Conservative journalist Ben Shapiro’s speech last February at Cal State LA caused an enormous uproar, with protesters trying to shut down the event, screaming him down, even pulling the fire alarm. Now, documents reveal that Shapiro had no support from the school’s faculty ahead of the event — not even from the faculty adviser of the conservative group that sponsored it.

Documents obtained by Heat Street under open records laws show that the faculty advisor, Professor Michael McClendon, not only resigned before the speech—he tried to make it difficult for Young Americans for Freedom to find another adviser.

A week before the speech, entitled “When Diversity Becomes a Problem,” McLendon wrote to the dean of students about “a rumor I want to end” that he was responsible, as the YAF adviser, for bringing Shapiro to campus. “I would like to [resign] quickly and begin repair with my African-American students as soon as possible, meaning tomorrow,” he said.

McLendon also repeatedly pleaded with the Dean of Students to publicize his hand-washing of the imminent Shapiro event.

 “Specifically, I want [the Black Student Union] to know that I am not in favor of him speaking here,” McLendon wrote. “I tried to talk [YAF] into more reasonable speakers throughout the fall and have urged him to cancel this event once I found out the nature of the speaker. While I believe every student has a right to form a political group that is not engaged in hate speech, it should not be construed from this commitment that I am sympathetic to any group’s beliefs or activities.”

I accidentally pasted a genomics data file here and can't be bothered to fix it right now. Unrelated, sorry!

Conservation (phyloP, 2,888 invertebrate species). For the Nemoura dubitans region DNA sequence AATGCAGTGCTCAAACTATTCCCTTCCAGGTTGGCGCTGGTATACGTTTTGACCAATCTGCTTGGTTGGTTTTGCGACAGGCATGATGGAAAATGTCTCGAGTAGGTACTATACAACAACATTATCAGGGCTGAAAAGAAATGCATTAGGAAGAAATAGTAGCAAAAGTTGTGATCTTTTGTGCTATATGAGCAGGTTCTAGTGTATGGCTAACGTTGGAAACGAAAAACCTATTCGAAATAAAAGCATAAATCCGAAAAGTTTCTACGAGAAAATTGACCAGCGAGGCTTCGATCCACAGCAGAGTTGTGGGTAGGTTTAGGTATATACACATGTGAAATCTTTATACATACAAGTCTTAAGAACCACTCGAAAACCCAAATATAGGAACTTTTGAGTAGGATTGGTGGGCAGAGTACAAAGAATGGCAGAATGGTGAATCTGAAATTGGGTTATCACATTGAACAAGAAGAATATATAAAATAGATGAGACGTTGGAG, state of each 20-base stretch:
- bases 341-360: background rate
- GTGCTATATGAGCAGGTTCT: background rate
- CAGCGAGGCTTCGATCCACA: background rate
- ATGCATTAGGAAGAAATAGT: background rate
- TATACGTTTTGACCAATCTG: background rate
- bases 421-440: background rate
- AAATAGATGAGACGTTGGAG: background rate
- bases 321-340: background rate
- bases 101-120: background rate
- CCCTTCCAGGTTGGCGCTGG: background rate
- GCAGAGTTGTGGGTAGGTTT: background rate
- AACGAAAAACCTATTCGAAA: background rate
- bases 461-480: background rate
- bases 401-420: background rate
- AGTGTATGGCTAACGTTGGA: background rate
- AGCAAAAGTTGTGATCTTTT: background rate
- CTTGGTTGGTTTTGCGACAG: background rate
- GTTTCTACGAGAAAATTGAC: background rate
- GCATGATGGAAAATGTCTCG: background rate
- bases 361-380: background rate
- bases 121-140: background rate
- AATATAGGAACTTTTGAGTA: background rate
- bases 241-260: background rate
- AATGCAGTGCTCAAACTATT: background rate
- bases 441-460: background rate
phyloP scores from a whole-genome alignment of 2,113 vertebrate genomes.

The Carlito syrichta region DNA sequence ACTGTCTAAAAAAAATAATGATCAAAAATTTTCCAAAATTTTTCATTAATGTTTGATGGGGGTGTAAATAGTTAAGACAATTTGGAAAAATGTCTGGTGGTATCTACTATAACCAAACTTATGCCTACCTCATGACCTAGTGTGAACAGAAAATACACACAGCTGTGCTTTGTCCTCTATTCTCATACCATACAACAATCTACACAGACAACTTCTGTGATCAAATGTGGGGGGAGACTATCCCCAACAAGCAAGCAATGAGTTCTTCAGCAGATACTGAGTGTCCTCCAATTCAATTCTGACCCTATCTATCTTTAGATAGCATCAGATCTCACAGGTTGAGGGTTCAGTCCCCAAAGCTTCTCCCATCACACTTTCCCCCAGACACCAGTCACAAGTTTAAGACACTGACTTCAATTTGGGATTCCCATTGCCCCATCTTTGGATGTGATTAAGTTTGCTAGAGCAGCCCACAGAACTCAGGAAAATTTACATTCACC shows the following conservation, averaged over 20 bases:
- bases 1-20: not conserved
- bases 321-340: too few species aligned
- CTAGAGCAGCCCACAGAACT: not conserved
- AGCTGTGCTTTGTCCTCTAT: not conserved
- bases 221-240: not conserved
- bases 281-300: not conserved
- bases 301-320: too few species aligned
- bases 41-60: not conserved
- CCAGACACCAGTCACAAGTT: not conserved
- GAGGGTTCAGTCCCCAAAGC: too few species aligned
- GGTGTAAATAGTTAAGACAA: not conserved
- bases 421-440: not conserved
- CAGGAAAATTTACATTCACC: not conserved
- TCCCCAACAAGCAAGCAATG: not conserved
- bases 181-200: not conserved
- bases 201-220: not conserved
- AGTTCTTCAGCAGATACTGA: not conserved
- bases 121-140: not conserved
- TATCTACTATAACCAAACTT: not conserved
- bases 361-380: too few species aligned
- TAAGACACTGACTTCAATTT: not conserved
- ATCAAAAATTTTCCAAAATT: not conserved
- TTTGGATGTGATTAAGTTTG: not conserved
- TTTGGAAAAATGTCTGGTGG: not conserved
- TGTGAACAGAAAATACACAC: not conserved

When McLendon resigned, he heard that the YAF had already approached another political science professor to replace him as adviser. “I think [he] needs to be warned,” McLendon wrote to the Dean of Students.

McLendon declined Heat Street’s request for an interview, and he failed to answer questions we sent by email. But he was not the only one at Cal State LA insisting to students that he was against having Shapiro as a speaker.

President William Covino wrote to one upset student, saying concerns about the event were valid.

“I find Mr. Shapiro’s writings and previous speeches on race and diversity most unwelcome, and would not have chosen to invite him as to speak at our University,” Covino wrote.

Similarly, two professors—Robert Weide and Melina Abdullah—took to social media, decrying the event.

Reading through more than 1,000 pages of emails surrounding Shapiro’s speech, it’s remarkable how little the professors and administrators at Cal State LA mention free speech, and how overwhelmingly concerned they are with avoiding controversy and preventing their students from being offended.

The correspondence shows how disconnected academia is from the public, which was furious that a controversial speaker could be silenced on campus.

— Jillian Kay Melchior writes for Heat Street and is a fellow for the Steamboat Institute and the Independent Women’s Forum.